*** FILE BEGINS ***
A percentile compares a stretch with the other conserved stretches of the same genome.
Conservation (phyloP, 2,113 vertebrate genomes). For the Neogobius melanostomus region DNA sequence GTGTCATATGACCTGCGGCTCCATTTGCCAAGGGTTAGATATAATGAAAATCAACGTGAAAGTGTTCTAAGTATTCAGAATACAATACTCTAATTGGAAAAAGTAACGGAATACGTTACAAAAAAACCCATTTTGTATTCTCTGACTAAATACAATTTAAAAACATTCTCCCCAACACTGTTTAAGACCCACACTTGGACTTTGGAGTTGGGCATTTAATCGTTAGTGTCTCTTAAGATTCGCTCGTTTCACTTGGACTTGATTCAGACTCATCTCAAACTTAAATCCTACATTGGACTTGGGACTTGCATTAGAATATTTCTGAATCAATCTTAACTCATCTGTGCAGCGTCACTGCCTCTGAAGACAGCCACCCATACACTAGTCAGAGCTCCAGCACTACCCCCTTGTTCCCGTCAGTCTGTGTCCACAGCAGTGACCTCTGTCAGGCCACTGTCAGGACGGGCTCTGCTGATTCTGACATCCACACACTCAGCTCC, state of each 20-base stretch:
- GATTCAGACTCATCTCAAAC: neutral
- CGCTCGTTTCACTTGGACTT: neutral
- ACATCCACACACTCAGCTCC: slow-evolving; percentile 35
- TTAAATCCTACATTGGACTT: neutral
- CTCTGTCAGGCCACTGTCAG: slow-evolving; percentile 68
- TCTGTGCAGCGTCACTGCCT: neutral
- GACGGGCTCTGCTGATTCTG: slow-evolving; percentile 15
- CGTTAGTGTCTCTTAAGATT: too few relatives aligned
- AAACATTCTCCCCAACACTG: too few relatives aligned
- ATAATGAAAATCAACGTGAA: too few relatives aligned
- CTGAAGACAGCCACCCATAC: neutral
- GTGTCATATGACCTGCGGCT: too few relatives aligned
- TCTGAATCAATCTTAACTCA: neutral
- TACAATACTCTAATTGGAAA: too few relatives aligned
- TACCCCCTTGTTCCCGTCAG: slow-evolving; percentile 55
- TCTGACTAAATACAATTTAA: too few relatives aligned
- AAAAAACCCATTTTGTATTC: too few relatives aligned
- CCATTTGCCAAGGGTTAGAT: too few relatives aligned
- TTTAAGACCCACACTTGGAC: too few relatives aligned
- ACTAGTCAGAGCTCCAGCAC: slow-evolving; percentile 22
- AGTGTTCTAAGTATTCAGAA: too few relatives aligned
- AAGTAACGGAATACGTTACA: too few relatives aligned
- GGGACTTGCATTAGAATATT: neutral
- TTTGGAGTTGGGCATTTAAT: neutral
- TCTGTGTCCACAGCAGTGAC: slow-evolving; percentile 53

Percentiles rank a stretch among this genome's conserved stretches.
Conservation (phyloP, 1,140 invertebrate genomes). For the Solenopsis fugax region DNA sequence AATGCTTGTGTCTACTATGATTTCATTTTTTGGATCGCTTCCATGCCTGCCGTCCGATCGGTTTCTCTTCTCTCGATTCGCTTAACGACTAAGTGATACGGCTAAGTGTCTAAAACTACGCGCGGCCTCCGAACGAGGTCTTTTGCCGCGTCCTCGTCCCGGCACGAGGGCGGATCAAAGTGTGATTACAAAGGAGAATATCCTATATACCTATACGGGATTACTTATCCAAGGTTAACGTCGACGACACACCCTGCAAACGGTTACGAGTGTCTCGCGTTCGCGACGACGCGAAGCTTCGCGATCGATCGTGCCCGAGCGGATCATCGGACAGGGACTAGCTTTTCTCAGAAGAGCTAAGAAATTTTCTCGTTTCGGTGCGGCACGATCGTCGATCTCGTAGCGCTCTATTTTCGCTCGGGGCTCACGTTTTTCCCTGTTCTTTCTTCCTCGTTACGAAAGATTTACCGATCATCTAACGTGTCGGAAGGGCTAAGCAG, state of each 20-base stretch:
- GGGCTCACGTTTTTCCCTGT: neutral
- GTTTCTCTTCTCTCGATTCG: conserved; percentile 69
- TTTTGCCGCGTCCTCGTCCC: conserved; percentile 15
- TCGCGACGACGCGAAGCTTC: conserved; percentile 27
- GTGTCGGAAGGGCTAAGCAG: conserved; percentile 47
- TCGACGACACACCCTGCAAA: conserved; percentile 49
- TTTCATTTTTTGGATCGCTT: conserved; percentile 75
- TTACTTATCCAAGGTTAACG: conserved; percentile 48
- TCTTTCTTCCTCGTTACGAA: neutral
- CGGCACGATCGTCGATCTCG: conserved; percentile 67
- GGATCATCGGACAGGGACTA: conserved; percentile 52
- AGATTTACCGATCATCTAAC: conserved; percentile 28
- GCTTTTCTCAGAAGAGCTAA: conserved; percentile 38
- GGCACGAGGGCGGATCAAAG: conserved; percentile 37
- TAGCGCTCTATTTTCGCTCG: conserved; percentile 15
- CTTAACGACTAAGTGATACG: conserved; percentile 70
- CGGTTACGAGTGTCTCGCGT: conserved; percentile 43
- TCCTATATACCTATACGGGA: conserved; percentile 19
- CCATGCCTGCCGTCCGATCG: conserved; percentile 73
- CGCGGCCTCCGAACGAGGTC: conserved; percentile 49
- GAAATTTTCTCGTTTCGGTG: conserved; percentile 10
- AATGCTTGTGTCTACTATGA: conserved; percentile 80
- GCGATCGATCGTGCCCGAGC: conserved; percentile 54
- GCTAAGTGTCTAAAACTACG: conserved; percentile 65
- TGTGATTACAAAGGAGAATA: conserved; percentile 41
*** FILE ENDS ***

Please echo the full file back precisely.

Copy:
A percentile compares a stretch with the other conserved stretches of the same genome.
Conservation (phyloP, 2,113 vertebrate genomes). For the Neogobius melanostomus region DNA sequence GTGTCATATGACCTGCGGCTCCATTTGCCAAGGGTTAGATATAATGAAAATCAACGTGAAAGTGTTCTAAGTATTCAGAATACAATACTCTAATTGGAAAAAGTAACGGAATACGTTACAAAAAAACCCATTTTGTATTCTCTGACTAAATACAATTTAAAAACATTCTCCCCAACACTGTTTAAGACCCACACTTGGACTTTGGAGTTGGGCATTTAATCGTTAGTGTCTCTTAAGATTCGCTCGTTTCACTTGGACTTGATTCAGACTCATCTCAAACTTAAATCCTACATTGGACTTGGGACTTGCATTAGAATATTTCTGAATCAATCTTAACTCATCTGTGCAGCGTCACTGCCTCTGAAGACAGCCACCCATACACTAGTCAGAGCTCCAGCACTACCCCCTTGTTCCCGTCAGTCTGTGTCCACAGCAGTGACCTCTGTCAGGCCACTGTCAGGACGGGCTCTGCTGATTCTGACATCCACACACTCAGCTCC, state of each 20-base stretch:
- GATTCAGACTCATCTCAAAC: neutral
- CGCTCGTTTCACTTGGACTT: neutral
- ACATCCACACACTCAGCTCC: slow-evolving; percentile 35
- TTAAATCCTACATTGGACTT: neutral
- CTCTGTCAGGCCACTGTCAG: slow-evolving; percentile 68
- TCTGTGCAGCGTCACTGCCT: neutral
- GACGGGCTCTGCTGATTCTG: slow-evolving; percentile 15
- CGTTAGTGTCTCTTAAGATT: too few relatives aligned
- AAACATTCTCCCCAACACTG: too few relatives aligned
- ATAATGAAAATCAACGTGAA: too few relatives aligned
- CTGAAGACAGCCACCCATAC: neutral
- GTGTCATATGACCTGCGGCT: too few relatives aligned
- TCTGAATCAATCTTAACTCA: neutral
- TACAATACTCTAATTGGAAA: too few relatives aligned
- TACCCCCTTGTTCCCGTCAG: slow-evolving; percentile 55
- TCTGACTAAATACAATTTAA: too few relatives aligned
- AAAAAACCCATTTTGTATTC: too few relatives aligned
- CCATTTGCCAAGGGTTAGAT: too few relatives aligned
- TTTAAGACCCACACTTGGAC: too few relatives aligned
- ACTAGTCAGAGCTCCAGCAC: slow-evolving; percentile 22
- AGTGTTCTAAGTATTCAGAA: too few relatives aligned
- AAGTAACGGAATACGTTACA: too few relatives aligned
- GGGACTTGCATTAGAATATT: neutral
- TTTGGAGTTGGGCATTTAAT: neutral
- TCTGTGTCCACAGCAGTGAC: slow-evolving; percentile 53

Percentiles rank a stretch among this genome's conserved stretches.
Conservation (phyloP, 1,140 invertebrate genomes). For the Solenopsis fugax region DNA sequence AATGCTTGTGTCTACTATGATTTCATTTTTTGGATCGCTTCCATGCCTGCCGTCCGATCGGTTTCTCTTCTCTCGATTCGCTTAACGACTAAGTGATACGGCTAAGTGTCTAAAACTACGCGCGGCCTCCGAACGAGGTCTTTTGCCGCGTCCTCGTCCCGGCACGAGGGCGGATCAAAGTGTGATTACAAAGGAGAATATCCTATATACCTATACGGGATTACTTATCCAAGGTTAACGTCGACGACACACCCTGCAAACGGTTACGAGTGTCTCGCGTTCGCGACGACGCGAAGCTTCGCGATCGATCGTGCCCGAGCGGATCATCGGACAGGGACTAGCTTTTCTCAGAAGAGCTAAGAAATTTTCTCGTTTCGGTGCGGCACGATCGTCGATCTCGTAGCGCTCTATTTTCGCTCGGGGCTCACGTTTTTCCCTGTTCTTTCTTCCTCGTTACGAAAGATTTACCGATCATCTAACGTGTCGGAAGGGCTAAGCAG, state of each 20-base stretch:
- GGGCTCACGTTTTTCCCTGT: neutral
- GTTTCTCTTCTCTCGATTCG: conserved; percentile 69
- TTTTGCCGCGTCCTCGTCCC: conserved; percentile 15
- TCGCGACGACGCGAAGCTTC: conserved; percentile 27
- GTGTCGGAAGGGCTAAGCAG: conserved; percentile 47
- TCGACGACACACCCTGCAAA: conserved; percentile 49
- TTTCATTTTTTGGATCGCTT: conserved; percentile 75
- TTACTTATCCAAGGTTAACG: conserved; percentile 48
- TCTTTCTTCCTCGTTACGAA: neutral
- CGGCACGATCGTCGATCTCG: conserved; percentile 67
- GGATCATCGGACAGGGACTA: conserved; percentile 52
- AGATTTACCGATCATCTAAC: conserved; percentile 28
- GCTTTTCTCAGAAGAGCTAA: conserved; percentile 38
- GGCACGAGGGCGGATCAAAG: conserved; percentile 37
- TAGCGCTCTATTTTCGCTCG: conserved; percentile 15
- CTTAACGACTAAGTGATACG: conserved; percentile 70
- CGGTTACGAGTGTCTCGCGT: conserved; percentile 43
- TCCTATATACCTATACGGGA: conserved; percentile 19
- CCATGCCTGCCGTCCGATCG: conserved; percentile 73
- CGCGGCCTCCGAACGAGGTC: conserved; percentile 49
- GAAATTTTCTCGTTTCGGTG: conserved; percentile 10
- AATGCTTGTGTCTACTATGA: conserved; percentile 80
- GCGATCGATCGTGCCCGAGC: conserved; percentile 54
- GCTAAGTGTCTAAAACTACG: conserved; percentile 65
- TGTGATTACAAAGGAGAATA: conserved; percentile 41